Understanding VAT in yachting

03 OCT 2023

While the intricacies of transactions involving the purchase, sale, and financing of transportation means, like yachts and aircraft, are manifold, the analysis and treatment of Value Added Tax (VAT) is paramount. It often influences the strategies surrounding ownership, acquisition, and chartering.

At its core, VAT is an indirect tax on the consumption of goods and services, as well as intra-community acquisitions and imports within a country. It is primarily levied upon entrepreneurs and professionals, who then pass it on to their clients unless the transaction is exempt or falls outside the tax’s jurisdiction. Therefore, it’s essential to discern when a transaction is exempt or “located” in another country, ensuring VAT isn’t mistakenly charged. If a business entity is at the receiving end of a VAT-taxable (and non-exempt) transaction, it can typically reclaim the input VAT.

VAT, with its unique charge/deduction mechanism, is among the most prevalent taxes worldwide, having been adopted in roughly 140 countries under various names, like GST (Goods and Services Tax). In contrast, the US Sales Tax differs significantly, as it’s applied only at the final consumption stage, unlike VAT, which is a multi-phase tax.

However, is VAT as daunting as it’s often portrayed? While it’s perceived as a convoluted tax, and even though it’s standardised within the EU, it’s rife with intricate provisions, exemptions, and especially challenges when dealing with international transactions, such as in the yachting and aviation sectors.

Yet, one overlooked cause of this perceived complexity might be the underqualification of many “advisers.” The industry teems with self-proclaimed ‘tax specialists’, yet, notably in Spain, there are no stringent criteria for becoming a tax advisor. In essence, anyone can profess to be one, regardless of their educational background. This, unfortunately, contributes to VAT-related confusion and disputes, more so in Spain than in some other EU nations.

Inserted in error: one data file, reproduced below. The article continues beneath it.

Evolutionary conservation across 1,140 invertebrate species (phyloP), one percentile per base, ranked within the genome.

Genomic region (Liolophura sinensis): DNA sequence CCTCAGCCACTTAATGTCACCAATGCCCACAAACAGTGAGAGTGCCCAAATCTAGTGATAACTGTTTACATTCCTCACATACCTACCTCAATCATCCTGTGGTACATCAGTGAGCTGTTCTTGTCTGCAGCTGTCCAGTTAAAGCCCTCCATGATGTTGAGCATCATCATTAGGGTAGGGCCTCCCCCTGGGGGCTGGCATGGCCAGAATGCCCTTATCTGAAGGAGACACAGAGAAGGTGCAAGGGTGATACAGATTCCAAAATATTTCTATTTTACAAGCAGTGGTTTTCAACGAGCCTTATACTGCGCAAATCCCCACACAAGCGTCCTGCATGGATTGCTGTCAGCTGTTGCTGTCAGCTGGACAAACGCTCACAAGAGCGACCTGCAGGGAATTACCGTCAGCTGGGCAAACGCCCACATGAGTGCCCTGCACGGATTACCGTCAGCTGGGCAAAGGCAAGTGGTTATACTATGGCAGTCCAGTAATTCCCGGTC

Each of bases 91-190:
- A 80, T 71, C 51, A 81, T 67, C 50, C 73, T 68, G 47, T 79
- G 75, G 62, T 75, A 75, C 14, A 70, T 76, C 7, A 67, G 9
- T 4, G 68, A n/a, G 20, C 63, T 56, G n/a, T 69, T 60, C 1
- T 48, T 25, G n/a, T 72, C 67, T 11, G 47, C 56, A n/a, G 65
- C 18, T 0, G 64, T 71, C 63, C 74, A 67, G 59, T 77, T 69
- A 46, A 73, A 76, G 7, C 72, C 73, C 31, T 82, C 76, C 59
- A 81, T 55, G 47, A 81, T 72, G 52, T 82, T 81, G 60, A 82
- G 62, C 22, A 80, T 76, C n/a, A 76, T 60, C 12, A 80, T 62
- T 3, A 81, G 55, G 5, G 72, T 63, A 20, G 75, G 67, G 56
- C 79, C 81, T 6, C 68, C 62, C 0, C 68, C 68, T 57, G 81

For clients in Spain, it’s imperative to exercise diligence while choosing professionals to guide them, prioritizing those with legal qualifications and specialization. Given that VAT’s correct application hinges on accurate legal interpretation of technical directives and regulations, seeking guidance from unqualified individuals is fraught with risks.

Lastly, it’s crucial to note the implications of Council Directive (EU) 2018/822, or DAC6, which mandates tax intermediaries to report certain cross-border arrangements. The European Court of Justice (ECJ) has ruled that DAC6 compromises the confidentiality between lawyers and their clients, as enshrined in Article 7 of the Charter of Fundamental Rights of the European Union. Hence, tax professionals other than lawyers are bound by DAC6’s requirements.

In summary, for peace of mind and sound legal advice regarding VAT in Spain, always entrust transactions to suitably qualified and experienced professionals. With the right guidance, you might find that VAT is not as labyrinthine as it first appears.

Miguel Ángel Serra, Lawyer, Economist and Founder of Legalley+